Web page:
In some cases, such as life-saving situations, there are some plastic items that are (for now) less easily replaced with plastic-free materials due to the profusion of plastics produced for medical purposes. However, in many other healthcare situations, single-use plastic items have far healthier replacements that are accessible and affordable. For example, Healthcare Without Harm recommends that hospitals replace single-use plastic gowns with reusable cotton gowns, and suggests packing food and beverages in reusable, plastic-free containers. Such simple swaps can significantly reduce the healthcare sectors’ use of plastic, which is far better for our health.

Take Action

We are living in a “new normal” where we are more aware of the tiny world of viruses, and the outsized impact they can have on our lives. At the same time, we have grown more aware of the dangers of plastic pollution, and how increasing production of plastic poisons people. Instead of further straining our health with toxic plastics, it’s important we make decisions that prioritize the health of people and the planet.

Help us encourage world leaders to support a strong UN Plastics Treaty that recognizes and acts upon the need to significantly curb plastic production, and supports real solutions.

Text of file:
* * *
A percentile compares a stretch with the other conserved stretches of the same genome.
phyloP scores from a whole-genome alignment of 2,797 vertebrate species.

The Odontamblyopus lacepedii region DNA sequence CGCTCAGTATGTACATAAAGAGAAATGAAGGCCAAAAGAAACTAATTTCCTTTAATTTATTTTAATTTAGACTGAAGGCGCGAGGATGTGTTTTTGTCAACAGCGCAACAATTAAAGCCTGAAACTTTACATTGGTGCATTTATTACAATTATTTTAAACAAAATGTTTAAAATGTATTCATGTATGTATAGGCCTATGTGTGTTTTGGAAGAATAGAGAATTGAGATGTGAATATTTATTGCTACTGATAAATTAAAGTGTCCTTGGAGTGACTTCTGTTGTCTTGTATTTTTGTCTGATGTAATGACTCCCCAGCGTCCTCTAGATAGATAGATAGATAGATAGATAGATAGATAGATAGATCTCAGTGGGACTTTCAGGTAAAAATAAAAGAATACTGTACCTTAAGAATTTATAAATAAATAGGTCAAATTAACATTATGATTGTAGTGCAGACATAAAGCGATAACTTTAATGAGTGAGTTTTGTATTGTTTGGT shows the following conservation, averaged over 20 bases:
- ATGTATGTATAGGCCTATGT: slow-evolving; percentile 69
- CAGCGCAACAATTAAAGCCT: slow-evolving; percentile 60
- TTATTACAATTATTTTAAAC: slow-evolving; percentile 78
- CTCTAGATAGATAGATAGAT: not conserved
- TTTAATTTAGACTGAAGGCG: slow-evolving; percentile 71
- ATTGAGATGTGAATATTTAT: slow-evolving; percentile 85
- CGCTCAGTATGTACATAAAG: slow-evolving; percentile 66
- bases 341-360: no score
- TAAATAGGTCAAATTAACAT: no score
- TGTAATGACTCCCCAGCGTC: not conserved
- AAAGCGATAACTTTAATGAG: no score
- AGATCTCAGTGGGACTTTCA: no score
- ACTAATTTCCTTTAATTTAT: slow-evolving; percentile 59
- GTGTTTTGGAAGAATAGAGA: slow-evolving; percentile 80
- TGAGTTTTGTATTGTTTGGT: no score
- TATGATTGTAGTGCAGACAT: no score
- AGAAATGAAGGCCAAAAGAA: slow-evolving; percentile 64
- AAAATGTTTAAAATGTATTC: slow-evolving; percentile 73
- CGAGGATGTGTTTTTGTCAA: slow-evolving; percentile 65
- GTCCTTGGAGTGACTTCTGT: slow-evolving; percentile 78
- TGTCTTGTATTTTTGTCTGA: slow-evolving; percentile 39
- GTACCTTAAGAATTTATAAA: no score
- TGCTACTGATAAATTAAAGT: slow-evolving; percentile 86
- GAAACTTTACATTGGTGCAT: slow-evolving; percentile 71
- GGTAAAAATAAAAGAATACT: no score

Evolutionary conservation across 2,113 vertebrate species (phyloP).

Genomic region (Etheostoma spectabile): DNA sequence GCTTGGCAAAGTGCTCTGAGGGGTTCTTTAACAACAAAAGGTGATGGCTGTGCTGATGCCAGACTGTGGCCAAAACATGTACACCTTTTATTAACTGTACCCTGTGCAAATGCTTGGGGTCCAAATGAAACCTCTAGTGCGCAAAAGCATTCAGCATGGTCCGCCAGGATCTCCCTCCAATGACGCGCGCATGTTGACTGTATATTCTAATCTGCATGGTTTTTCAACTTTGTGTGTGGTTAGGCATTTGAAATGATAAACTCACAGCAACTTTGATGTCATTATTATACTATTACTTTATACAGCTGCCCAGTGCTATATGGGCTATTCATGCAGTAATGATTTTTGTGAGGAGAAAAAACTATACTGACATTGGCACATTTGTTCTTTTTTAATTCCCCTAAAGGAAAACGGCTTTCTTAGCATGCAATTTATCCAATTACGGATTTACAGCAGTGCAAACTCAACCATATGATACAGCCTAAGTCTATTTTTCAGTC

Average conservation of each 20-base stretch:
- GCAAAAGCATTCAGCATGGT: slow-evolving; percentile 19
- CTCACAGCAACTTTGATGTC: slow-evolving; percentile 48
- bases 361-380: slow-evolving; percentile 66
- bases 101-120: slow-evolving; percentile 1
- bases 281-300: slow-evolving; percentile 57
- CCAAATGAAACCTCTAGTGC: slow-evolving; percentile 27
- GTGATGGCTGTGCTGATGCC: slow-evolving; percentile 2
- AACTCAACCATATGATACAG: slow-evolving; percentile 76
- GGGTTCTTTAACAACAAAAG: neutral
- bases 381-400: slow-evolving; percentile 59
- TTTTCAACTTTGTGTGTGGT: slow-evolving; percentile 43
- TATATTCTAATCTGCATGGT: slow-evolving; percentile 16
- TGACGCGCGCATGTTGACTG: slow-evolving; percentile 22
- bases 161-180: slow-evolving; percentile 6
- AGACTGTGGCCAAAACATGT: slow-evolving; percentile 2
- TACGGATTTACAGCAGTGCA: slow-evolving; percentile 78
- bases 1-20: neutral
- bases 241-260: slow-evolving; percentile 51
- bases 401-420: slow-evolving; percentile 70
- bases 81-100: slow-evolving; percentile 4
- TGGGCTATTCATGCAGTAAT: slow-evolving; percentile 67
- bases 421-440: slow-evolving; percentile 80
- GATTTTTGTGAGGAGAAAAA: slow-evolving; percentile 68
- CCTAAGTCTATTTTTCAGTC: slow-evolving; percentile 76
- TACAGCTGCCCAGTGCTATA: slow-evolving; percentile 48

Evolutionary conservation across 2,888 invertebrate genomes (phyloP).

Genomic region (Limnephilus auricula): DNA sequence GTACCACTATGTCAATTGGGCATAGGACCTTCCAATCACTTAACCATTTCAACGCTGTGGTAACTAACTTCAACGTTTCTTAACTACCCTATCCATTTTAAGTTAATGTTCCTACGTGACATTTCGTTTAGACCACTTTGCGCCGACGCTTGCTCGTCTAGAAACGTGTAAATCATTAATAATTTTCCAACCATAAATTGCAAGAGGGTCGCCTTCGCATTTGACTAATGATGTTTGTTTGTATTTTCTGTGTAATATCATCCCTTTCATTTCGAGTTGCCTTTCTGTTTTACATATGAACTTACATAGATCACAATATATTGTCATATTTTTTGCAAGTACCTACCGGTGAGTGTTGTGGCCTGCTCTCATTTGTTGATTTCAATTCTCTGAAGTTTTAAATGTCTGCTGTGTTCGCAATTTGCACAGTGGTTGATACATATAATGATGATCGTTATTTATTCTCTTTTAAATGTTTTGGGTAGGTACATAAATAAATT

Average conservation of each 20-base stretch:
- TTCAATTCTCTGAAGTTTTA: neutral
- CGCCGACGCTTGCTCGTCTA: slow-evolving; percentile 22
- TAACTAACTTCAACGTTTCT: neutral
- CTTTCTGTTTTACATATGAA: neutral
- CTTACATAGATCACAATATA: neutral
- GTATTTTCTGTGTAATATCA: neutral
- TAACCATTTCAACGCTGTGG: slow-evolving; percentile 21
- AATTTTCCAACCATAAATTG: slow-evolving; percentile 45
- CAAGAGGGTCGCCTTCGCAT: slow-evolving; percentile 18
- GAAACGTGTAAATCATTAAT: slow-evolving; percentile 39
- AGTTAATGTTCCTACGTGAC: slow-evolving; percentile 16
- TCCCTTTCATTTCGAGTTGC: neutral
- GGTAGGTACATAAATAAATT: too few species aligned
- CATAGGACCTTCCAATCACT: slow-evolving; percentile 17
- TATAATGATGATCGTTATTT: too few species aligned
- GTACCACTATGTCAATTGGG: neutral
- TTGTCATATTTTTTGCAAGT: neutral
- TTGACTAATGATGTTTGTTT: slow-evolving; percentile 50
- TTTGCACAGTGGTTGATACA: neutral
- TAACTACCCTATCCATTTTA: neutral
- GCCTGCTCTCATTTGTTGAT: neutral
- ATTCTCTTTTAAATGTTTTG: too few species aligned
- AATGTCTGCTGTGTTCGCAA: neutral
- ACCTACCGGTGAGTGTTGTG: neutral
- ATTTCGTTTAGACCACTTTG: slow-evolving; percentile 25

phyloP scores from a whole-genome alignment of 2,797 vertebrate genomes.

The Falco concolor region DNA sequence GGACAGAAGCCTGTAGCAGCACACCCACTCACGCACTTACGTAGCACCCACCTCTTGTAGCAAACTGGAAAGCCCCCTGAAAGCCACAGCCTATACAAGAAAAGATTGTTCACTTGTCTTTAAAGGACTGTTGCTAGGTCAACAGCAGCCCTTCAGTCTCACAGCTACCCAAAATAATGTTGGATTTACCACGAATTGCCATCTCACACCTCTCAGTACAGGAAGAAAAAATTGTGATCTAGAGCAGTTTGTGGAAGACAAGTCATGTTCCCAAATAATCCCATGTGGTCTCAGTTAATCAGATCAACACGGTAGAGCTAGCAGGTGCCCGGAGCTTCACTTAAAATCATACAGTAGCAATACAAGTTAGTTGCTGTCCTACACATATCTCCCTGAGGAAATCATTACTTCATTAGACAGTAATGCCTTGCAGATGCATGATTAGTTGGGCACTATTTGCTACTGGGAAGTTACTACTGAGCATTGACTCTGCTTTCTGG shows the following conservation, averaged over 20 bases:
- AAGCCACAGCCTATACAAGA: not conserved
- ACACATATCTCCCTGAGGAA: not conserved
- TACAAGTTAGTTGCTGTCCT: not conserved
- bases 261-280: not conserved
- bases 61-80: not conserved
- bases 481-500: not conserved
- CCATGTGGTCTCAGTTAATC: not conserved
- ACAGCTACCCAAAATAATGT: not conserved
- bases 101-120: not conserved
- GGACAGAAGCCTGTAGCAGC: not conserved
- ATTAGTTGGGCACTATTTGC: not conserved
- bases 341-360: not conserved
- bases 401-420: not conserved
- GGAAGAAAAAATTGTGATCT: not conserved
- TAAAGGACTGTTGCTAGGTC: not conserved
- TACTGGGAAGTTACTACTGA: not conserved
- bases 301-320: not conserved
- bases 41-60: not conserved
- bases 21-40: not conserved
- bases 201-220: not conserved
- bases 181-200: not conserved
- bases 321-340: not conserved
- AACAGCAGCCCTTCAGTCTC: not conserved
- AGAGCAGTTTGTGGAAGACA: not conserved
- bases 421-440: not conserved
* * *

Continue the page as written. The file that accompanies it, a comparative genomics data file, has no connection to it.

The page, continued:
With the weather warming up in the Northern Hemisphere, many people are now making time for spring cleaning. While often we associate home cleaning supplies with synthetic scrubbers and harsh ingredients packed in plastic packaging, it’s far healthier to clean without the plastic and toxic chemicals.

 Conventional cleaning supplies contain toxic chemicals like ammonia, bleach, phthalates, triclosan, and more, in addition to the thousands of chemicals present in plastics. Some cleaning products also contain or shed plastic particles that pollute the environment and our bodies. Chemicals and plastics found in common cleaning supplies—including some synthetic products labeled “green”—have been connected to a number of serious health issues, including cancer, heart disease, hormone disruption, and respiratory illnesses.

You can avoid harmful chemicals and plastics by incorporating nontoxic and zero-waste principles into your cleaning routine. Luckily, it’s quite easy to do so, with many healthier, plastic-free cleaning options highly accessible, DIY-friendly, and available at an even lower cost than most conventional options.

What to Look For: Nontoxic, Plastic-Free Cleaning Supplies


When you’re looking for healthier cleaning supplies with just one or two ingredients to make yourself, the first step is to think simply. Look for tried-and-tested cleaning ingredients that do not expose you to toxic chemicals and plastics. These include:  

  • Baking soda, in cardboard — a great all-around cleaner, especially in the kitchen and bathroom